But any shareholder looking at these trends could be forgiven for thinking the value they're getting already is quite real enough. Since 1996, dividends, stock buybacks, and other forms of capital gains have contributed more to rising inequality than any other form of income. Nor is there any evidence this flow of money is unstable over the long term: Both the stock market and high-end luxury industries recovered quickly and handily from the Great Recession, and corporate profits are at a 60-year high as a share of the economy.
To be frank, what Clinton needs here is a hefty dose of traditional class war.
What we're talking about is the flow of revenue within firms. Does it go to new hires, higher pay, and investments in productive physical capital? Or does it go to shareholders and massively over-compensated CEOs? One thing the money can't do is go both places at once. Over the last few decades, the money hose going to the latter groups has increased enormously. There's nothing the hose going to the rest can do except shrink in response.
That clarifies what's inadequate about Clinton's central policy proposal on this subject. Right now, when someone sells stock they have held for less than a year, then the money they get is taxed as a short-term capital gain, which means it’s taxed as ordinary income. If they held it for more than a year, it's taxed at the extra low rates for long-term capital gains. Clinton wants to stretch that to at least two years, and introduce a six-year sliding scale for earners in the top tax bracket.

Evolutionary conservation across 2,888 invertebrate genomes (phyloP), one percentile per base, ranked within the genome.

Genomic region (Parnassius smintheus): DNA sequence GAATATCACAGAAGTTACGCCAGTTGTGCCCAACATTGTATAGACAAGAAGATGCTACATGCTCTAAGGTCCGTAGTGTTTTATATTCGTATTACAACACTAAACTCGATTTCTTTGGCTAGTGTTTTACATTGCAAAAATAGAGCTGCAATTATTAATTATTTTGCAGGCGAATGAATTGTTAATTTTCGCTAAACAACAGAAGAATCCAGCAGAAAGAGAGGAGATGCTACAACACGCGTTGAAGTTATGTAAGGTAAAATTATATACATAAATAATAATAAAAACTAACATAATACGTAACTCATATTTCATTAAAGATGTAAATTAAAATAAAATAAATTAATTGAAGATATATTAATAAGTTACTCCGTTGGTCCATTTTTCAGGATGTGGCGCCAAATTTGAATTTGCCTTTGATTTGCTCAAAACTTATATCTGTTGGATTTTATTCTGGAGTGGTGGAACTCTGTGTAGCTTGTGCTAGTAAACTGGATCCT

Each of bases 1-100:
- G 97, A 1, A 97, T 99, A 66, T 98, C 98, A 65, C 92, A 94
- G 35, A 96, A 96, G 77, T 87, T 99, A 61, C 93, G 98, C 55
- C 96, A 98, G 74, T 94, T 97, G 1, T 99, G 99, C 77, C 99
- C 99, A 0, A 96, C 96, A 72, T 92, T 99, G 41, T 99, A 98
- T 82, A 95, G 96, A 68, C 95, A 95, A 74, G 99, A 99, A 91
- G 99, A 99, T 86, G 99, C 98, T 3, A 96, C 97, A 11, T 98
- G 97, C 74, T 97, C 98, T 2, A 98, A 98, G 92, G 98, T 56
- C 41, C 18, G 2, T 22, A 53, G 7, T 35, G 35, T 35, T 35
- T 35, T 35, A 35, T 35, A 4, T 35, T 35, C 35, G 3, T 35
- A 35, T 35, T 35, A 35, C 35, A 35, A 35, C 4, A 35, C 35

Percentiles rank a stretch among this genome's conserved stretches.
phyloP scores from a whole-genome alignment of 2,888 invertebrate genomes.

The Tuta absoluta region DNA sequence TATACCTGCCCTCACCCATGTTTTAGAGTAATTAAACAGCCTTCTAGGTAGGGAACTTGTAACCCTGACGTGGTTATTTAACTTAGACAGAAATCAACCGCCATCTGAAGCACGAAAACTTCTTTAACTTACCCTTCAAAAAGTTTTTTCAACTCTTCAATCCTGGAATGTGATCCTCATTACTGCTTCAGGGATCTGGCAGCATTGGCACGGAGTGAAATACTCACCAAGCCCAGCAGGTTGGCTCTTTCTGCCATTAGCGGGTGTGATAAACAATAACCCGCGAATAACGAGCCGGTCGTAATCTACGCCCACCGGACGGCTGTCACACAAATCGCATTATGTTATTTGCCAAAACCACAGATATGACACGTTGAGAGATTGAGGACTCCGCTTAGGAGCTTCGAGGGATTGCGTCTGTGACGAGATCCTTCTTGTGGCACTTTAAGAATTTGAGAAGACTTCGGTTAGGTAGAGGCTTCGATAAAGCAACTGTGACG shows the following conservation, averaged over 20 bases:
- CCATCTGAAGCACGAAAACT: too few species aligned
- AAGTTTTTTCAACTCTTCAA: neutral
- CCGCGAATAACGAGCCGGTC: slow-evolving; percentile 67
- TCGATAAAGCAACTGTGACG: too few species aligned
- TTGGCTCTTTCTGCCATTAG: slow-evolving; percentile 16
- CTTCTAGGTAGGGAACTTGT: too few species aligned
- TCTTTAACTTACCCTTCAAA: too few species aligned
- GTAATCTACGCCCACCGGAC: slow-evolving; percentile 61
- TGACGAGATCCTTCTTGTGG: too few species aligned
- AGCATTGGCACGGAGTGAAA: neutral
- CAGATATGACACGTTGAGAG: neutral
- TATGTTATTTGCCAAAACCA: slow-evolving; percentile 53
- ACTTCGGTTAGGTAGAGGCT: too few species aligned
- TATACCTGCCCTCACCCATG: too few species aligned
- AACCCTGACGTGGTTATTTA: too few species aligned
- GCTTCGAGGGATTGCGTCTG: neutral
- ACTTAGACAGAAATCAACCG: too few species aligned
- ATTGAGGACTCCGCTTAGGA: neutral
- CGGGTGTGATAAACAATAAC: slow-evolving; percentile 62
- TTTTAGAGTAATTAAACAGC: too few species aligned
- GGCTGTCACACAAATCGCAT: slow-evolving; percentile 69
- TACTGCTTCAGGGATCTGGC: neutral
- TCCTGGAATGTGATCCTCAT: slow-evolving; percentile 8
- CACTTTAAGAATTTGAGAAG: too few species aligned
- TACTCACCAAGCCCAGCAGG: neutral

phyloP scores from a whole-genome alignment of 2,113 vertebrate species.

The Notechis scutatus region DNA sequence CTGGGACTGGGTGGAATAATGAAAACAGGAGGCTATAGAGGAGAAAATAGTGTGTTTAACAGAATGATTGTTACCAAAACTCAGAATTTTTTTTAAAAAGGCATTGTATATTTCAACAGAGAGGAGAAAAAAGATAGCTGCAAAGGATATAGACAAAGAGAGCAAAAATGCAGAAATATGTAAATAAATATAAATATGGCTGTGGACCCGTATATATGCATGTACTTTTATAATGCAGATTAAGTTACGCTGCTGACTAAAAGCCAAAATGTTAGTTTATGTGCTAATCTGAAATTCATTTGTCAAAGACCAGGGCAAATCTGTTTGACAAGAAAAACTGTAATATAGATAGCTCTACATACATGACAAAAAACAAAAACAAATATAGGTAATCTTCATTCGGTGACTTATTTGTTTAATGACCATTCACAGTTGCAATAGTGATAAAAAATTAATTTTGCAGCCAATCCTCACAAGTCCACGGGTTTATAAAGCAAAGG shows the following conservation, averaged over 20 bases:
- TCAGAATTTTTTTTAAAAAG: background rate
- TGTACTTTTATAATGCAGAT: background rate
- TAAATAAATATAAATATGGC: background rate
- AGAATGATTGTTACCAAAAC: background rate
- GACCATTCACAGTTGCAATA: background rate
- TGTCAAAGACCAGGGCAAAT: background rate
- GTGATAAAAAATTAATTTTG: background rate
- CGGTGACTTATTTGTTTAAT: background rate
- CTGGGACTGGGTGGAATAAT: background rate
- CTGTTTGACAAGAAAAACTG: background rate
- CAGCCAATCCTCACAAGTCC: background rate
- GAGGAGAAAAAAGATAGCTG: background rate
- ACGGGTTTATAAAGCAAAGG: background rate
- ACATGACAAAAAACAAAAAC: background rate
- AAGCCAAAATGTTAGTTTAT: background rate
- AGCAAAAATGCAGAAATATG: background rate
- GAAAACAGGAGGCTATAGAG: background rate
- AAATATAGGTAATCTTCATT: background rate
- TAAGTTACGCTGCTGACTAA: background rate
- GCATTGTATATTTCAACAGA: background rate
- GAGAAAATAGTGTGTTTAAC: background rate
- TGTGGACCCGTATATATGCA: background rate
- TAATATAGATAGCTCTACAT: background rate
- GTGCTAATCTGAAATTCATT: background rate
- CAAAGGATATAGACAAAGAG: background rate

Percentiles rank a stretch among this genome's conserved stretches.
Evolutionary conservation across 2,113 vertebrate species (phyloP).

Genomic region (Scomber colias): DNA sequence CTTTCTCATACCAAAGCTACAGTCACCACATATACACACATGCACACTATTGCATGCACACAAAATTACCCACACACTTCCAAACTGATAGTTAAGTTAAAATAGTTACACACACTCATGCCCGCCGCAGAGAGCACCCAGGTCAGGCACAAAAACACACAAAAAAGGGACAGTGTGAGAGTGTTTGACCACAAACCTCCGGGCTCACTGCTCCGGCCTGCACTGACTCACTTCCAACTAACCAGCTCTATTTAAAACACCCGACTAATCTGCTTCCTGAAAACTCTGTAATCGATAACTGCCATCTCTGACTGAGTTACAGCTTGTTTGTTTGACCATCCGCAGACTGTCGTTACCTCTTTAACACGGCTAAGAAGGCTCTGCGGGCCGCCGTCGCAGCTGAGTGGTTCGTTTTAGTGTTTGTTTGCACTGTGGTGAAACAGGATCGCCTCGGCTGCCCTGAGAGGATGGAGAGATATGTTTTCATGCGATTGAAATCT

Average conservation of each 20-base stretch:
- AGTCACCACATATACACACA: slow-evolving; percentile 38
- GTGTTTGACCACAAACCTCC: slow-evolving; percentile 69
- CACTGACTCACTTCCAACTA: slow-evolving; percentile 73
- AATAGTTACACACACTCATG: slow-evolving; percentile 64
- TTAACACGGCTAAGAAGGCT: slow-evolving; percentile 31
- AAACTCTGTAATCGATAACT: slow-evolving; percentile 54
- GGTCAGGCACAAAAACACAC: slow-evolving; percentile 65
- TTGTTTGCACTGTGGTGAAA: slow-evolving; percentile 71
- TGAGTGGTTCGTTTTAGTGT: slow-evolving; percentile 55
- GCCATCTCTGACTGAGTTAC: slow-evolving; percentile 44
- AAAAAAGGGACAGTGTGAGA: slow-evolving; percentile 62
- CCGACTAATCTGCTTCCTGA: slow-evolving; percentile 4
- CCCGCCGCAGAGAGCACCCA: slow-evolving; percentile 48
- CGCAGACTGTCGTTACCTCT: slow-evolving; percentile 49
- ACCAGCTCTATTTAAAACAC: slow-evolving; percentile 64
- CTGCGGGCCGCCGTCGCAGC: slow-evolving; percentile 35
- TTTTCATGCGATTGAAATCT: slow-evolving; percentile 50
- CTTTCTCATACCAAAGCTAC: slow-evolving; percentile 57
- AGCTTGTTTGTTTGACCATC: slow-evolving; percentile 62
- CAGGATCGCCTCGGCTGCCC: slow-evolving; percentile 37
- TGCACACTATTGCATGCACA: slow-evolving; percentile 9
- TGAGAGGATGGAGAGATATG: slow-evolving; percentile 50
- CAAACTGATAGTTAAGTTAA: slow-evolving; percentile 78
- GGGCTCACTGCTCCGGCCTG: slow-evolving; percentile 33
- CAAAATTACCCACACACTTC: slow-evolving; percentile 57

That's certainly not a bad idea. But it's unclear how much punch it would really have. Tax rates on long-term capital gains have been all over the place over the last century, and there's little to no evidence they had any effect for good or ill on long-run investments or economic growth.